The complete trading strategy requires a few core components.

**The Signal**

The signal relates to how high or low the price is relative to the expected future average price. An important trait of the signal is that it is proportional to the potential profit, helping to smooth the profit and loss by not committing too much risk to uncertain trading opportunities.**Position Management**

Position management translates the signal into a trading position, i.e., it calculates how much to buy and sell at each time step to achieve the desired risk. It is important that risk is proportional to the strategy’s profit expectation. It should also be balanced across time, with more risk taken when volatility is low and less when volatility is high.**Regime Filter**

Simple trading strategies likely will not work in all market conditions. The job of the regime filter is to limit trading activity to the times when the strategy is expected to have the best risk-adjusted returns.

The signal for the mean reversion strategy is given by its relative richness or cheapness on a scale of -1 to +1. The terms richness and cheapness are related to the expectation of the strategy with regards to future prices. If the prices are relatively cheap the expectation is they will be higher in the future; relatively expensive suggests that prices likely will be lower in the future. The relative value calculation requires an estimate for the fair price and the expected price volatility. A smoothed price filter is used to compute the relative value of the current price; this number, however, is not between -1 and +1. The volatility is then used to scale the signal so that most values are within this range. Since it changes with the market conditions, volatility is a good candidate to normalize the signal.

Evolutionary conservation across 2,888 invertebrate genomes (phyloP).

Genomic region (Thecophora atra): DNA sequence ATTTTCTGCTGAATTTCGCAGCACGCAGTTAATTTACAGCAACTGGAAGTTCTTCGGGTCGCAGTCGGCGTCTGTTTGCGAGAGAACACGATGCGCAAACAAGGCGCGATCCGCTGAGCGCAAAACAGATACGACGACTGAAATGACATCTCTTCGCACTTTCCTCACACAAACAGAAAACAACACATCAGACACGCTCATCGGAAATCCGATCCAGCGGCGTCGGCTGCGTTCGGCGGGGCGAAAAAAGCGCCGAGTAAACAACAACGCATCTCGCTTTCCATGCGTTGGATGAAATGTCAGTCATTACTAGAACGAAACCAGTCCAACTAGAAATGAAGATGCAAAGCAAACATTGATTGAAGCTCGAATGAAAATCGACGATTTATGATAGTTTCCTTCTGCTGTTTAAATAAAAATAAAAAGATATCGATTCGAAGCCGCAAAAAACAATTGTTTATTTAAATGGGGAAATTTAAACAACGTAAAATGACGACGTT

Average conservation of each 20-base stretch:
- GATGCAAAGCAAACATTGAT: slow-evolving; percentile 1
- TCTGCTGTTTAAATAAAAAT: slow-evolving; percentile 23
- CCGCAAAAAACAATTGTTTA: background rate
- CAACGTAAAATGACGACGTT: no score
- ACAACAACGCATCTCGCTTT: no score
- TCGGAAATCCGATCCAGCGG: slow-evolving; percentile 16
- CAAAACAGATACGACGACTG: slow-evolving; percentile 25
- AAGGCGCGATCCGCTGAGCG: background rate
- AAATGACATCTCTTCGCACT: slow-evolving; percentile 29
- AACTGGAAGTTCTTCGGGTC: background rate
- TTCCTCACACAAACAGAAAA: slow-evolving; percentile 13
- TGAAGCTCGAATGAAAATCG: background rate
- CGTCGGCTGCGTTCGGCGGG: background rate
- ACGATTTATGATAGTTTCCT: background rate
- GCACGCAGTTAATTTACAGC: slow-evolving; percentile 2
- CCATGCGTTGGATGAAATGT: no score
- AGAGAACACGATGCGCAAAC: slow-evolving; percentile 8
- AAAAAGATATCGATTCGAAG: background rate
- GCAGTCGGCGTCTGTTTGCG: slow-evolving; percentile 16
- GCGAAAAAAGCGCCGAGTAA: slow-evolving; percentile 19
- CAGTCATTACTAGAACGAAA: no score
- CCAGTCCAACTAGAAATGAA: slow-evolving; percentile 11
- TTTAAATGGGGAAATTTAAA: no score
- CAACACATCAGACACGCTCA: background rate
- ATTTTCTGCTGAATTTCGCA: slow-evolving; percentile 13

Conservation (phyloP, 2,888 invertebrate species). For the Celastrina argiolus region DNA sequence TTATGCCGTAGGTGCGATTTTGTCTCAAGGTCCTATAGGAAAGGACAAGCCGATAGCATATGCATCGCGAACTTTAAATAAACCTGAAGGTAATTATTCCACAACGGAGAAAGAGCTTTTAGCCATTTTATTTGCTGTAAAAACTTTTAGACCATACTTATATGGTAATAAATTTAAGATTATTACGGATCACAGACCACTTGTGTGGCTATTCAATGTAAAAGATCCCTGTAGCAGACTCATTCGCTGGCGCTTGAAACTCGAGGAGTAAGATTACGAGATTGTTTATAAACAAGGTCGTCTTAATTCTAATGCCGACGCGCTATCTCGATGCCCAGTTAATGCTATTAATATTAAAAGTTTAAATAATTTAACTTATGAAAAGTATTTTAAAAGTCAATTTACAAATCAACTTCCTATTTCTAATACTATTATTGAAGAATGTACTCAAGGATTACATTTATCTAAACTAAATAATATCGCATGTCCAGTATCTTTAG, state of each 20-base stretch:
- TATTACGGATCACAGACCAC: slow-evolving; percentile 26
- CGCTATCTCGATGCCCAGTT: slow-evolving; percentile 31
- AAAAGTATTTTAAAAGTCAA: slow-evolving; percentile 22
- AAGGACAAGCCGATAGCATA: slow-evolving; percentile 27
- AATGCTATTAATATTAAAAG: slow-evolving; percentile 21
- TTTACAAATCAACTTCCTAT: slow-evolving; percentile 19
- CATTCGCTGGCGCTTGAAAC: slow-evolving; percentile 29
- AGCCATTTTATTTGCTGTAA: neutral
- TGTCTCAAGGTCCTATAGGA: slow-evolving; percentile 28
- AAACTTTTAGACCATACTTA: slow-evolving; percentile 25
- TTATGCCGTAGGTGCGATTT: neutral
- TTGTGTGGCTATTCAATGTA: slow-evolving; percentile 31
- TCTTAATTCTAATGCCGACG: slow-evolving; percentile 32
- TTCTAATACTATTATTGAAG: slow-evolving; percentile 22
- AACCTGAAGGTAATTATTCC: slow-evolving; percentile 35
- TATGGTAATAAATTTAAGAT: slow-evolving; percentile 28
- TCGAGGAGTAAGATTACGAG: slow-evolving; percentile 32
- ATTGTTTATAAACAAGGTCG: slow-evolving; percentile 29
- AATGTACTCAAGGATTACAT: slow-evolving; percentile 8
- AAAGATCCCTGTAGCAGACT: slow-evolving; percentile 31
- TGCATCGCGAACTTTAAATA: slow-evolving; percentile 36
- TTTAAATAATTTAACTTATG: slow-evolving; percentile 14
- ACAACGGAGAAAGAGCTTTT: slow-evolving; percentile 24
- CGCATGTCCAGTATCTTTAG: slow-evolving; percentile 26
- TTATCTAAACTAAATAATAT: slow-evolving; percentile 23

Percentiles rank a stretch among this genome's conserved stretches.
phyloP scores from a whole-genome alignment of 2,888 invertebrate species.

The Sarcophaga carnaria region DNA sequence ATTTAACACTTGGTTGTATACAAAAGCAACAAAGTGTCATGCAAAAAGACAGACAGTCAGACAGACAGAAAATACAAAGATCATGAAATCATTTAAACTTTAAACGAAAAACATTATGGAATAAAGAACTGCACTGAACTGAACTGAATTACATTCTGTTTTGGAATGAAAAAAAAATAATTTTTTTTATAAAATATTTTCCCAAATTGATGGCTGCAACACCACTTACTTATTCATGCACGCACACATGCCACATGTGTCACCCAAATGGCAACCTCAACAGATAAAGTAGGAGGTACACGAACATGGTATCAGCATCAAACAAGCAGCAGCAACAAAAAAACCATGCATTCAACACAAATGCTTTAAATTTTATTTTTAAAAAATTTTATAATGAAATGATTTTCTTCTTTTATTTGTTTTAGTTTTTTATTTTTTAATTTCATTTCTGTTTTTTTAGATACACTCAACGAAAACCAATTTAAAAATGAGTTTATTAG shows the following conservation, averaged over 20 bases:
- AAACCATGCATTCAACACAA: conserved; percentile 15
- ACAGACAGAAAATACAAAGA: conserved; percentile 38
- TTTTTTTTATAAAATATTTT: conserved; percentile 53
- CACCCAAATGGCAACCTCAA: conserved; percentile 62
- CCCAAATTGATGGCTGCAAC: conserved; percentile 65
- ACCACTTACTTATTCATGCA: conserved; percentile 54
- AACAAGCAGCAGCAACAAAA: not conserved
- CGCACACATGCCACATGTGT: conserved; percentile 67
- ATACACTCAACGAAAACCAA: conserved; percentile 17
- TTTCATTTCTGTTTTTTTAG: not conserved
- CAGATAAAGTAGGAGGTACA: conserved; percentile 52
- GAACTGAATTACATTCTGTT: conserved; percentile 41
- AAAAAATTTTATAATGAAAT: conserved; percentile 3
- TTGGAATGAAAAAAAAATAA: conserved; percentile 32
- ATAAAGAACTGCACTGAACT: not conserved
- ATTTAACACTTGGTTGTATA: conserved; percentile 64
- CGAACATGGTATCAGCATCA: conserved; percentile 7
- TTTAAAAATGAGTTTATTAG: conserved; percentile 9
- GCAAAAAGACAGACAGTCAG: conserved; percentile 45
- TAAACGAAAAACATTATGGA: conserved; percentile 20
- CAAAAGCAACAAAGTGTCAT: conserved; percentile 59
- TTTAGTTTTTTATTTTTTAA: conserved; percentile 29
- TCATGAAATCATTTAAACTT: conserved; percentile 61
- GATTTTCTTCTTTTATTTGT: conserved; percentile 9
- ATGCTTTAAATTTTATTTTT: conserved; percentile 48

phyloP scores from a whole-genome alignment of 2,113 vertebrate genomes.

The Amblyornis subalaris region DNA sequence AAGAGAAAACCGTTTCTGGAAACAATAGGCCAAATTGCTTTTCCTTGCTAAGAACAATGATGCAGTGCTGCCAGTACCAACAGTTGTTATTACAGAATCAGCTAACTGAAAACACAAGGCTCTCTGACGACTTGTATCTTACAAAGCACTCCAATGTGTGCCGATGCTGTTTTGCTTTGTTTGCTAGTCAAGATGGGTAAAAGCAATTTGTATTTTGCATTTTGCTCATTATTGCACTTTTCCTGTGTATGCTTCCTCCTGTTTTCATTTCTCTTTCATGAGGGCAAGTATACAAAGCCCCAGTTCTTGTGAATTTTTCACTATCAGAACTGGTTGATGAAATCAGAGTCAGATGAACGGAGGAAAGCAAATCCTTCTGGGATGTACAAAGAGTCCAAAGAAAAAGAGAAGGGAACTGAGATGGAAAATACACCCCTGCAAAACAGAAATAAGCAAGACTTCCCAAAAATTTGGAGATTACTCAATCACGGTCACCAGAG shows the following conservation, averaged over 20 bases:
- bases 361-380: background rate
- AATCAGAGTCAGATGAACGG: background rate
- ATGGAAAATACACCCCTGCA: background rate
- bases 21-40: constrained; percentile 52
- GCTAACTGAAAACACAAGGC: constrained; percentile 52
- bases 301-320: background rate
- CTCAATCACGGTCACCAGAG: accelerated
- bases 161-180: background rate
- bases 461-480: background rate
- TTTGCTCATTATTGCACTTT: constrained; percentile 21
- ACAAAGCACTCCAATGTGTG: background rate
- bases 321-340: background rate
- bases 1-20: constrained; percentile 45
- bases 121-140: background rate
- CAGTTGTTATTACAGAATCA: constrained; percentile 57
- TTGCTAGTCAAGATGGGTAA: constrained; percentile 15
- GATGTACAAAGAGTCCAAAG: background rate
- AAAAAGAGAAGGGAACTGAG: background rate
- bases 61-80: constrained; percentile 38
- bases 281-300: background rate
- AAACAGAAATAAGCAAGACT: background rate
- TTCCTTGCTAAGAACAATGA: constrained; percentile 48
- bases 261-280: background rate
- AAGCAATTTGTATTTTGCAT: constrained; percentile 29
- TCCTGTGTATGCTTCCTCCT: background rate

```
KAMA_PERIODS = 24
ATR_PERIOD = 24
ATR_MULTIPLIER = 2.5
@schedule(interval="1h", symbol=SYMBOL, window_size=100)
def handler(state, data):
# calculate indicator values for signal
kama_ma = data.kama(MA_PERIODS)[-1]
atr = data.atr(ATR_PERIODS)[-1]
scaled_signal = -(data.close[-1] - kama_ma[-1] ) / (atr * ATR_MULTIPLIER)
```

The scaled signal indicates how relatively rich or cheap the prices currently are. This information can then be used to take the appropriate position.